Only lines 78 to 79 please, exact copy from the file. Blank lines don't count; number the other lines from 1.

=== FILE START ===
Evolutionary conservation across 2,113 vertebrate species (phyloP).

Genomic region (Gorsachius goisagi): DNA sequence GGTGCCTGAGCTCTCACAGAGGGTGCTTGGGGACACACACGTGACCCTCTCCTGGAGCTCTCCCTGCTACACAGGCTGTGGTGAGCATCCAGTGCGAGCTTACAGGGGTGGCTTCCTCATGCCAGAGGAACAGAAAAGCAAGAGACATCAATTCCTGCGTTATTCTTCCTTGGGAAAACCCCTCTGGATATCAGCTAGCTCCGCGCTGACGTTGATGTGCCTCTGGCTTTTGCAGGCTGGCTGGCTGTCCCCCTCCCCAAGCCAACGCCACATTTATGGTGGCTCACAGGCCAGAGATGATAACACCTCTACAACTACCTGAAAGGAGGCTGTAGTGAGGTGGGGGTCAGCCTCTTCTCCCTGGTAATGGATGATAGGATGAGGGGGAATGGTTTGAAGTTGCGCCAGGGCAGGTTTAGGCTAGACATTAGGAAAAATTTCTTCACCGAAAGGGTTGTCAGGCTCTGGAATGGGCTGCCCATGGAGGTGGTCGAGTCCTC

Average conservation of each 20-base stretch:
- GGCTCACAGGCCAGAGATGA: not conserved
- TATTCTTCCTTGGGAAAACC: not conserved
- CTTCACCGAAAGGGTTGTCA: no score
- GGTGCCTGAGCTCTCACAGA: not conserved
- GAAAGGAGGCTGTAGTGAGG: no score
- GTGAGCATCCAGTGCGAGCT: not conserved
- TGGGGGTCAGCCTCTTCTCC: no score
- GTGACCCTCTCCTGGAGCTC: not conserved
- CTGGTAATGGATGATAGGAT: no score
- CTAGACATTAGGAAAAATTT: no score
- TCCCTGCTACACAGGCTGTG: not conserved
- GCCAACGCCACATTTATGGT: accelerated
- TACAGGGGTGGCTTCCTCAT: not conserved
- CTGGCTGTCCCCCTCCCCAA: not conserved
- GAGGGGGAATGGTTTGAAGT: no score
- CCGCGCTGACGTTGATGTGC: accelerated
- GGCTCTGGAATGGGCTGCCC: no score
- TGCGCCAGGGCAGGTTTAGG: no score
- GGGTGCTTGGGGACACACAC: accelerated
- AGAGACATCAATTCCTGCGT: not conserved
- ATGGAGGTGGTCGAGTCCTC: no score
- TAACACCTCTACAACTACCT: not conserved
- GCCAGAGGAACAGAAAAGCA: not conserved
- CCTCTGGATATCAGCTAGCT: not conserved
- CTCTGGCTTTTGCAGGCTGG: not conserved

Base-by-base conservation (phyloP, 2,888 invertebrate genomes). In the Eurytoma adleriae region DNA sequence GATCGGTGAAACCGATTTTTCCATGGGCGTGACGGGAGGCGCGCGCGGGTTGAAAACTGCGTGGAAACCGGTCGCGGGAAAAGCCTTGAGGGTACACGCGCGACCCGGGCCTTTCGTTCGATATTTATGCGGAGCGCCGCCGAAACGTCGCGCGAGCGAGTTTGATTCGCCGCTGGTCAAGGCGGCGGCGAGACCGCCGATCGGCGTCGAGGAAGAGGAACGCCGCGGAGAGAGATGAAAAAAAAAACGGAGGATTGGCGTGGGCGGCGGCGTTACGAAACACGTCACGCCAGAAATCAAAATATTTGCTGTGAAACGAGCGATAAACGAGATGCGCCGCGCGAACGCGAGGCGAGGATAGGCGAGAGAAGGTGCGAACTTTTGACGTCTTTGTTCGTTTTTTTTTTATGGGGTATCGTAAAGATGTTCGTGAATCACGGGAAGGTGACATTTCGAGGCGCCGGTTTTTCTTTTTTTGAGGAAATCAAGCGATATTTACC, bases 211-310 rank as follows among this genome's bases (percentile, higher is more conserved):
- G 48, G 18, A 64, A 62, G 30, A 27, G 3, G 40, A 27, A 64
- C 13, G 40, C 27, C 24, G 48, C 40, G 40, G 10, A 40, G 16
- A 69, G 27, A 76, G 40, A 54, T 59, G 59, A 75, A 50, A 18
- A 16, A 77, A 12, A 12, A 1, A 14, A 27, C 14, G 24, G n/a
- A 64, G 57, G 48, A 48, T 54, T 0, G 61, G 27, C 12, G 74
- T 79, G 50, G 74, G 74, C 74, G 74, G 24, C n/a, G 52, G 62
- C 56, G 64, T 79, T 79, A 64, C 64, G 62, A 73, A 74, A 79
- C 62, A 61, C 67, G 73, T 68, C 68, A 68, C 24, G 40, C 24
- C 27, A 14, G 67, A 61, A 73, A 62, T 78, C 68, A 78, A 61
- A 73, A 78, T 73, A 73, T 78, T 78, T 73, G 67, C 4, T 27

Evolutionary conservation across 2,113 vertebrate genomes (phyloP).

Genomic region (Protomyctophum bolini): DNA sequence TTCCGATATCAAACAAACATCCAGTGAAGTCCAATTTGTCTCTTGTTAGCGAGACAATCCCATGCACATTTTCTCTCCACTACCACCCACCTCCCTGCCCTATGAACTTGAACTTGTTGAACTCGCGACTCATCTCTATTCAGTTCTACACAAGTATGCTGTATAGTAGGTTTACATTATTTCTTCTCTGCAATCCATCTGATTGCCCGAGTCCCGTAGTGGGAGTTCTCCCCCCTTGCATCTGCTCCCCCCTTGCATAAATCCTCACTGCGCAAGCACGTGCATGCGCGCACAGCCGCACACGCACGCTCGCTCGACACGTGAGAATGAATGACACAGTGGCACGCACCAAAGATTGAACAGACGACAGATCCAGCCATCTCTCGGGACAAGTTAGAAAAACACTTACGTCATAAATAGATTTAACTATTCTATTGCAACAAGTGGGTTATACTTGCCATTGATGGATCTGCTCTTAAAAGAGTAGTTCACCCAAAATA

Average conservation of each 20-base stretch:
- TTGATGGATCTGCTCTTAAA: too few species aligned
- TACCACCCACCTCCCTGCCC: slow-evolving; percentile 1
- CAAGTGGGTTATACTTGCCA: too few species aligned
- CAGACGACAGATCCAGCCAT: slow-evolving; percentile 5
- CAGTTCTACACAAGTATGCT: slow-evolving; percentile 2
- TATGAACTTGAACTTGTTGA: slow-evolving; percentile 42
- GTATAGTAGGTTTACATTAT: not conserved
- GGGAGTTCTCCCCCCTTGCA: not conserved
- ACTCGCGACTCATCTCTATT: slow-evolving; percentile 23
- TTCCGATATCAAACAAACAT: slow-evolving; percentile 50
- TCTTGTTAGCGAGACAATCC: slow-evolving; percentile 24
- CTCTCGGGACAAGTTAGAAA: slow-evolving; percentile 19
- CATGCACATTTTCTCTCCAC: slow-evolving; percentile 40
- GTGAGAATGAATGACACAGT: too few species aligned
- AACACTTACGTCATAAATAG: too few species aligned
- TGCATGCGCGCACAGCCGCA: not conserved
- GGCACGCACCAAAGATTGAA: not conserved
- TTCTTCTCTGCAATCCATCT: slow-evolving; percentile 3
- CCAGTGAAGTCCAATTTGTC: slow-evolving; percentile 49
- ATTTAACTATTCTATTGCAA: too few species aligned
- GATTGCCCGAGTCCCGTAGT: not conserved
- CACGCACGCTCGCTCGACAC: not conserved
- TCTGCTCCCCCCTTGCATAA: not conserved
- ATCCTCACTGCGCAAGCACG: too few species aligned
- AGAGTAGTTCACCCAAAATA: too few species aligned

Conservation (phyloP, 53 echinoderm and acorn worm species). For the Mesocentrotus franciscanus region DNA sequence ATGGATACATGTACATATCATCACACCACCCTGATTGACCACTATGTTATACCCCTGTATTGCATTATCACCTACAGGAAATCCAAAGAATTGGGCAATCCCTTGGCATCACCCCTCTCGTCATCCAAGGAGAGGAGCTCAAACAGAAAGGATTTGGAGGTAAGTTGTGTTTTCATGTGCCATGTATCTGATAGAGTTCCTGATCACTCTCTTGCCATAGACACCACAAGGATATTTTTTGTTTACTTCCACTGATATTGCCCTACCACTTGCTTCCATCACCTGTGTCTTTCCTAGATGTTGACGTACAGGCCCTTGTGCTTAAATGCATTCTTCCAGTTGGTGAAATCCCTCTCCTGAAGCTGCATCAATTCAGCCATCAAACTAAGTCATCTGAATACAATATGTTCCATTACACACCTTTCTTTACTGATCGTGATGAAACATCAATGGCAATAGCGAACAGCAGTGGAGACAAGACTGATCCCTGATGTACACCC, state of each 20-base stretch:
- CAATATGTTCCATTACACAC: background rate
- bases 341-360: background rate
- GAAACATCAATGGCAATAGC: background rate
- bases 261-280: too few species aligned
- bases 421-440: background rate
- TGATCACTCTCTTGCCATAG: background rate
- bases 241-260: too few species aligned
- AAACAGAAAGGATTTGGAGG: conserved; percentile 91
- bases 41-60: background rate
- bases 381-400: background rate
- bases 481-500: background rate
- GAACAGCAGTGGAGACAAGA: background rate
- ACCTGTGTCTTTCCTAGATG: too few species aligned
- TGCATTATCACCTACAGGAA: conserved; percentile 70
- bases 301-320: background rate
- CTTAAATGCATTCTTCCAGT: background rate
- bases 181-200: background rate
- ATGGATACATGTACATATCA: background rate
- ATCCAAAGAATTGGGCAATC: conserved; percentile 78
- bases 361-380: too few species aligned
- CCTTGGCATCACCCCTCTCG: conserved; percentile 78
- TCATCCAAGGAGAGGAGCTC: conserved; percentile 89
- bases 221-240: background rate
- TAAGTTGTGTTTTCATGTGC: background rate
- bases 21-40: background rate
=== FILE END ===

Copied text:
- bases 381-400: background rate
- bases 481-500: background rate